Setting money aside for retirement is something that many married couples do together. They likely plan for a joint budget and consider the income of both spouses when figuring out how much they can save.
Retirement accounts can quickly become a source of contention in a divorce. Each spouse likely wants the lion’s share of the account’s value. No matter how people argue and fight over retirement benefits, it is likely that at least the amount accrued during the marriage will be split up in the divorce.
Unless you have a marital agreement protecting retirement assets, they are subject to division. How do you split a retirement account with your spouse in a divorce?
When do the courts decide?
Unless you file an uncontested divorce, the judge will be the one who decides exactly how to split the account itself. They will look at other property division decisions and earning potential of each spot with the time of along with other factors. Once they decide the percentage of the retirement savings that each spouse should receive, they will include that in the property division order for the divorce.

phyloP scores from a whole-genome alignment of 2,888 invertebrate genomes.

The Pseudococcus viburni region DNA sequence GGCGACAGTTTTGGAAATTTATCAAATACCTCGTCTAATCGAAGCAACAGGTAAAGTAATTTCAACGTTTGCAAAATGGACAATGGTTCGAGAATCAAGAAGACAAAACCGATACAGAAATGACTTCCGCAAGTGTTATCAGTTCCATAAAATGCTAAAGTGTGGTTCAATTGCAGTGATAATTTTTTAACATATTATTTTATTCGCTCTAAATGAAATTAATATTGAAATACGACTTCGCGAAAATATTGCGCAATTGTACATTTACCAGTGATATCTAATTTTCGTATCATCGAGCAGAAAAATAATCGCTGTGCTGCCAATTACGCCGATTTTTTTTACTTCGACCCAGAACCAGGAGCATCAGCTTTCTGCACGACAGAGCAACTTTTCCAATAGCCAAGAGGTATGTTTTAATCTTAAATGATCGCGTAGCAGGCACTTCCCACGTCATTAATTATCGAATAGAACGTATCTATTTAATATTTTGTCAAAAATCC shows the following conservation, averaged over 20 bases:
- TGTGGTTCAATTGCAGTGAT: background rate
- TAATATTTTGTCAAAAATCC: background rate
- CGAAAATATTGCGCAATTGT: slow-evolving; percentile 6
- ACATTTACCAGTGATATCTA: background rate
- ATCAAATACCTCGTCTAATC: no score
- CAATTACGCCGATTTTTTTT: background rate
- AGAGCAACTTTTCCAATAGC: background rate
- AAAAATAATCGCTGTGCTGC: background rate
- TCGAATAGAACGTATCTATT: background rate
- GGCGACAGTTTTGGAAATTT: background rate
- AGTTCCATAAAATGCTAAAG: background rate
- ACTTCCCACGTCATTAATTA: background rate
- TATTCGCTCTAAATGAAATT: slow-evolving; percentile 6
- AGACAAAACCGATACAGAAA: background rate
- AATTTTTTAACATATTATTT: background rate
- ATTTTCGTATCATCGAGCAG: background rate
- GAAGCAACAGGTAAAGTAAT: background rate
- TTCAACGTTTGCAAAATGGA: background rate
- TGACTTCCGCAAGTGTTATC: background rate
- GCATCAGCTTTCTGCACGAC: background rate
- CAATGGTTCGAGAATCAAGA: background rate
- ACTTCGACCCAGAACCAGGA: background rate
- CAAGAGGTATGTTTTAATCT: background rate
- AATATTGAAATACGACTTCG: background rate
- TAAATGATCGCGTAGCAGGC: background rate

An attorney drafts a special document
If you just go to the plan administrator managing a retirement account and have them divide the account, you could lose a significant amount of its value in fees and taxes. If the courts order the division as part of the divorce, you can avoid losing part of the retirement account.
One of the attorneys involved in the divorce will draft a Qualified Domestic Relations Order (QDRO). This document, after approval by the court, will allow for the division of the account without penalties.
If you have to split retirement savings or other complex assets in your divorce, learning more about state law and divorce precedent can help you navigate this complicated process.